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How do we know?

What are the sources of our beliefs? How do we know that these sources are ever reliable? Something called skepticism deals with these questions. It challenges us to justify the sources of our beliefs, including memory, testimony, and sense experience. So how do we know that those sources are ever reliable? To make things easier, Iíve decided to deal with this matter one step at a time.

To start off, letís begin with trying to justify our belief in memory. How do we know that memory is ever reliable? One could try to justify belief in memory by saying something like, ďI remember people telling me my memory is sometimes reliable.Ē One could also say, ďI remember many times when I recall where I parked my car. When I went to the place where my memory told me I parked my car, it was there.Ē Yet, since those responses presuppose the reliability of memory to justify the reliability of memory, there is the logical fallacy of circular reasoning (assuming the truth of something that the argument is supposed to establish). Consequently, we have yet to provide any real evidence to support the reliability of memory.

Skepticism also challenges us to demonstrate that testimony is sometimes reliable. One could say, ďSomeone once told me Bobís favorite color was blue. I went to him and he told me that was true.Ē This is using testimony to justify testimony, which is circular reasoning again. Another way to respond is to say something like, ďI remember someone telling me that Bobís hair was brown. I recall looking at his hair and seeing that it was brown.Ē That is using memory to justify testimony. Yet, we could not find any genuine evidence that memory is reliable. As a result, we still donít have any legitimate proof that testimony is reliable either.

One could try to give reason for believing in memory and testimony by appealing to our senses. For example, if my memory tells me I put my candy bar on my desk, and I see a candy bar on the desk, then apparently there is at least some rational support that my memory is sometimes reliable. Or if someone is telling me that the sky is blue while I am looking at a clear blue sky, then there seems to be reason to believe that testimony can be reliable. Of course, skepticism applies to the realm of our senses also. So how do we know that sense experience is ever reliable? A response to that could be, ďI remember when I thought I saw a milkshake. I went closer and tasted it, and my senses consistently told me it was a milkshake.Ē That is using memory to justify sense experience, and we couldnít find any reason to believe that memory is ever reliable, but letís ignore that for the moment. The statement is using sense experience to justify our belief in sense experience. That is circular reasoning yet again.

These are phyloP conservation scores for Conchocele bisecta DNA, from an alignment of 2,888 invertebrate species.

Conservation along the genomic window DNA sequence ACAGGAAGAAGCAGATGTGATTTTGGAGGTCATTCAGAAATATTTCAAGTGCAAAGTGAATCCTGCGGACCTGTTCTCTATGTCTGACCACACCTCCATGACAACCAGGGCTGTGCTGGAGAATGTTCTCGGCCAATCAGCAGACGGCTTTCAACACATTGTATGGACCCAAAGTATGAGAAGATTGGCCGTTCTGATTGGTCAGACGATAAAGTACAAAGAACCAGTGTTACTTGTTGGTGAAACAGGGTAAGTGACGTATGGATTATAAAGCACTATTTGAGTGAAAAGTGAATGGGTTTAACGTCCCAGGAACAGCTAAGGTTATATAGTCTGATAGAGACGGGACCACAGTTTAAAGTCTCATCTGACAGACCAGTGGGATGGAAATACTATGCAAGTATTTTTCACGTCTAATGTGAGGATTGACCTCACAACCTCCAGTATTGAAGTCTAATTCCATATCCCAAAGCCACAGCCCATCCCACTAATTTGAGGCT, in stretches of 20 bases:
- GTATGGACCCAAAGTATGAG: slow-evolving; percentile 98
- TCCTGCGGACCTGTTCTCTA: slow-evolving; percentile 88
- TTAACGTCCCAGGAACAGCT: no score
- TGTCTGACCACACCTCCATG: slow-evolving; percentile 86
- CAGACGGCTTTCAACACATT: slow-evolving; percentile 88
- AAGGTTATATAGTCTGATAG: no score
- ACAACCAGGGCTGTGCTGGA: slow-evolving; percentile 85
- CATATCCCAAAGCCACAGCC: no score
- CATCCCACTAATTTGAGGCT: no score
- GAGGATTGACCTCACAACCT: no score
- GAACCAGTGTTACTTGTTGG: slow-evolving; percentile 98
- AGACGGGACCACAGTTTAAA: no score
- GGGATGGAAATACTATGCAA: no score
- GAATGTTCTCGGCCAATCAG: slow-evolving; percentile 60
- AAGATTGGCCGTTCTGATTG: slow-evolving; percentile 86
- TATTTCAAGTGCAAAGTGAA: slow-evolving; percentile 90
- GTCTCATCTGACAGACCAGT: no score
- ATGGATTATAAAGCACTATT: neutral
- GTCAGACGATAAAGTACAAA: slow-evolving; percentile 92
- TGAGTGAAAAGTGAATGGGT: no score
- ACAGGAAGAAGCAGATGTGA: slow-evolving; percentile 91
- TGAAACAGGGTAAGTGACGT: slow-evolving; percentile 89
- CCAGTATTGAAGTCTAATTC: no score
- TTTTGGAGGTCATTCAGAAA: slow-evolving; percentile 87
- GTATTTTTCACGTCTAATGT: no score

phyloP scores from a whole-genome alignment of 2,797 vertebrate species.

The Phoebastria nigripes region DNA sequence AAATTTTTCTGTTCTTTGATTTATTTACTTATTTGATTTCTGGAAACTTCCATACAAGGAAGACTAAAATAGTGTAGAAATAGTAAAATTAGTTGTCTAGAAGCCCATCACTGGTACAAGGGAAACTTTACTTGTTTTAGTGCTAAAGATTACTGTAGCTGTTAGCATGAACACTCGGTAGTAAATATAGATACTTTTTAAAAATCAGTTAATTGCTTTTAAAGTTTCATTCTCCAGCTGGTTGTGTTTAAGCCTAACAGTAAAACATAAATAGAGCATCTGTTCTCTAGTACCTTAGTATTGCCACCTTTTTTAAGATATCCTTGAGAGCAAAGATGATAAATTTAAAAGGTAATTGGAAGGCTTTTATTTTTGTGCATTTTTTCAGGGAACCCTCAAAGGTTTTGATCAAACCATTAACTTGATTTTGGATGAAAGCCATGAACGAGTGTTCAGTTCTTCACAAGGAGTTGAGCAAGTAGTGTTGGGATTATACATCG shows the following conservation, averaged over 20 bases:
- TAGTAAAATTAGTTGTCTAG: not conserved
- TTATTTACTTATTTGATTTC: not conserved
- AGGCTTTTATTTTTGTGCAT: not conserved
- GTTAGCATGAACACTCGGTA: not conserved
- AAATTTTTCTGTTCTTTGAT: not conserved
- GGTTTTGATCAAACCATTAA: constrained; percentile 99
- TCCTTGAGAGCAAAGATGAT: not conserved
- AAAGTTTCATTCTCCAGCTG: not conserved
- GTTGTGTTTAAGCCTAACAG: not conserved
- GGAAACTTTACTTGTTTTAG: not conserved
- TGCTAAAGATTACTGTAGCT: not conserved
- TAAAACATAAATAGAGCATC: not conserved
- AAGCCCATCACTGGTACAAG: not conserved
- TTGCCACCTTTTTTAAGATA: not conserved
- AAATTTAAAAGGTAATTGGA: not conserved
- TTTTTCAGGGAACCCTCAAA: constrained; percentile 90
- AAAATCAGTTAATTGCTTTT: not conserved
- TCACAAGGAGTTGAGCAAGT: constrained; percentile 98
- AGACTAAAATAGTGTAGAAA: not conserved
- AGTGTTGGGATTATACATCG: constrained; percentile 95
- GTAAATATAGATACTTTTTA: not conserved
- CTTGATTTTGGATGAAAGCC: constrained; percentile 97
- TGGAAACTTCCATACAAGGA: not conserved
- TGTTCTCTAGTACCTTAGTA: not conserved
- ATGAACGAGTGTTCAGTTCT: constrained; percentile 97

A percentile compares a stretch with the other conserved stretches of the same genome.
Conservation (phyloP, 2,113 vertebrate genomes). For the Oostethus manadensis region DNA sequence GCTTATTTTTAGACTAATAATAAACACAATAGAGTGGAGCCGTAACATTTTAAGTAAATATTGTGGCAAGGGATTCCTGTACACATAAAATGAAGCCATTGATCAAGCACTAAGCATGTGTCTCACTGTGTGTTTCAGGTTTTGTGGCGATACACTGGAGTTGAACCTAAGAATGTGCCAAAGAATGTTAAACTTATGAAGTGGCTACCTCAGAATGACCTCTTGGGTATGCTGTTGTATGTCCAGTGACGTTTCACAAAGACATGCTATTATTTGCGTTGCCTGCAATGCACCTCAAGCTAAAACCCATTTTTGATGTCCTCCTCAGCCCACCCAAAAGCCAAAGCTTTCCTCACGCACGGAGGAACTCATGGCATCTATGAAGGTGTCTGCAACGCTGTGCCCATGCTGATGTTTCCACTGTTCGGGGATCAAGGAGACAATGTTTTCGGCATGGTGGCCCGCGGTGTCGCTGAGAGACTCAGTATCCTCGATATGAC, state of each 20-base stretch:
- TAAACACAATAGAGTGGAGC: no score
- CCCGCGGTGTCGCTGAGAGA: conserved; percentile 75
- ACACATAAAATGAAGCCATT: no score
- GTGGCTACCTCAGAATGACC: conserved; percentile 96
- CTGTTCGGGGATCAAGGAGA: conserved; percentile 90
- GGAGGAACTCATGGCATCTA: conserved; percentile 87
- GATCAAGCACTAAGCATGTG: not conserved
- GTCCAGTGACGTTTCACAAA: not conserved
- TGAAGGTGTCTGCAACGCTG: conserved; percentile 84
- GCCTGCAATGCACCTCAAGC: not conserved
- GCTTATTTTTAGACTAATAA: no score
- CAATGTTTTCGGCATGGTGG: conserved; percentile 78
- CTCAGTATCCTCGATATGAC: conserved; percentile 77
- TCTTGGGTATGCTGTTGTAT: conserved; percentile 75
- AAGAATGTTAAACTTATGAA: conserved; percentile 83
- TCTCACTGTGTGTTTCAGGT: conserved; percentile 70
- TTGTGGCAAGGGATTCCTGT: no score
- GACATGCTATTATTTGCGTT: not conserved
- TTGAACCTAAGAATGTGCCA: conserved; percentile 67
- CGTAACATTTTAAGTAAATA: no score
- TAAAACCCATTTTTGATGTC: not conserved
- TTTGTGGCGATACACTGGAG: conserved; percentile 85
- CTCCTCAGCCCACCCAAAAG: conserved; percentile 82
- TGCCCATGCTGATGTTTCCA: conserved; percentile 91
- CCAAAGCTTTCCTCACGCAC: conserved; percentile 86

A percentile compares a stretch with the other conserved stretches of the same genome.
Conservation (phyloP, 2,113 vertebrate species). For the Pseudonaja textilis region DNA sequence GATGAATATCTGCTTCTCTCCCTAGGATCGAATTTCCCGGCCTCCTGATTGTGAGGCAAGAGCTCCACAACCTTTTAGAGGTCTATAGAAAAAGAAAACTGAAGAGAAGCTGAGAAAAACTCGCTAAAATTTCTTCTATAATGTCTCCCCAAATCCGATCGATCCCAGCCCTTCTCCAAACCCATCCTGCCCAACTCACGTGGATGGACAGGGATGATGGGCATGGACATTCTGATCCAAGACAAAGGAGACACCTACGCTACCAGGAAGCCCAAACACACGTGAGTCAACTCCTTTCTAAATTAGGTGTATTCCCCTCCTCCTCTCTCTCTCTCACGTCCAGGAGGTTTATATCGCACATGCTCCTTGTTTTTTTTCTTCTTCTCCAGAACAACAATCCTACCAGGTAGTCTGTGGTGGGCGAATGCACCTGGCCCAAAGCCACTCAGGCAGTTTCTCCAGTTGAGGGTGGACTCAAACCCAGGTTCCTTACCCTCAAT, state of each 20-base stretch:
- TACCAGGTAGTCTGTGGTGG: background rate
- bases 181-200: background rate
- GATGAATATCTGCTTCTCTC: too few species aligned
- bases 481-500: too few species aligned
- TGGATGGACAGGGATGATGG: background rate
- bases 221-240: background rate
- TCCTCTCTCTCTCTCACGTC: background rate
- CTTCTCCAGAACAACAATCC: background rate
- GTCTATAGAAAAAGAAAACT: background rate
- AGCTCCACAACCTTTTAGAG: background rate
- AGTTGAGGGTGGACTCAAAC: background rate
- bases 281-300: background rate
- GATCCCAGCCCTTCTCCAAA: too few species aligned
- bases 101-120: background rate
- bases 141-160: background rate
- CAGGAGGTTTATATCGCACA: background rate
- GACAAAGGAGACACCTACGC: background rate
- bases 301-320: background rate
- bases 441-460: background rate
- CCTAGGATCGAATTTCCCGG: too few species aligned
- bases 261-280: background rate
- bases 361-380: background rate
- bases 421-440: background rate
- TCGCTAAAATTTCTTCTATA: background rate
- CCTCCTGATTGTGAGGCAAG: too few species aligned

There does not seem to be a shred of untainted evidence that such sources of our beliefs are ever reliable. But on the other hand it seems irrational, even dangerous, to incessantly doubt these sorts of things. For example, I think it would be unwise of me to walk in the middle of a railroad track and simply watch a train speed towards me, all the while contemplating whether or not itís really there. But if there is no shred of legitimate proof to support things like the reliability of memory and sense experience, how do people come to accept these sources of beliefs? What is the basic principle of belief? In a word, intuitiveness. I accept what I naturally, strongly, and intuitively believe to be true. My intuitive perceptions tell me that I exist, that I have free will, and that logic is reliable. My intuitive feelings also tell me that memory, testimony, and sense experience are sometimes reliable. This is how people accept such sources of beliefs without evidence or proof. How do I know that these intuitive feelings and perceptions are ever reliable? I canít use this source of belief to justify itself, otherwise I would be guilty of circular reasoning. Although there isnít any independent support for this principle, it at least passes its own test. That is, our own intuitive perceptions confirm that itís true. Even though there isnít any independent evidence that supports the principle, there is no independent standard of rationality that can criticize or even call into question the principle either. Logic may inform us that there is no independent support for the principle, but logic itself is an intuitive perception. One note: some intuitions are stronger than others. For example, suppose I intuitively believe that my senses are reliable, and that I also have a hunch that itís going to be a sunny day outside tomorrow. Now suppose it turns out that it wasnít going to be a sunny day after all. In this case, I would renounce the hunch that told me it was going to be a sunny day because my other intuitive belief is stronger. Skepticism may not be able to cause us to renounce our basic beliefs, but it is capable of giving us an amazing revelation: we can and do rationally accept beliefs without proof or evidence. That, I think, is a lesson worth learning.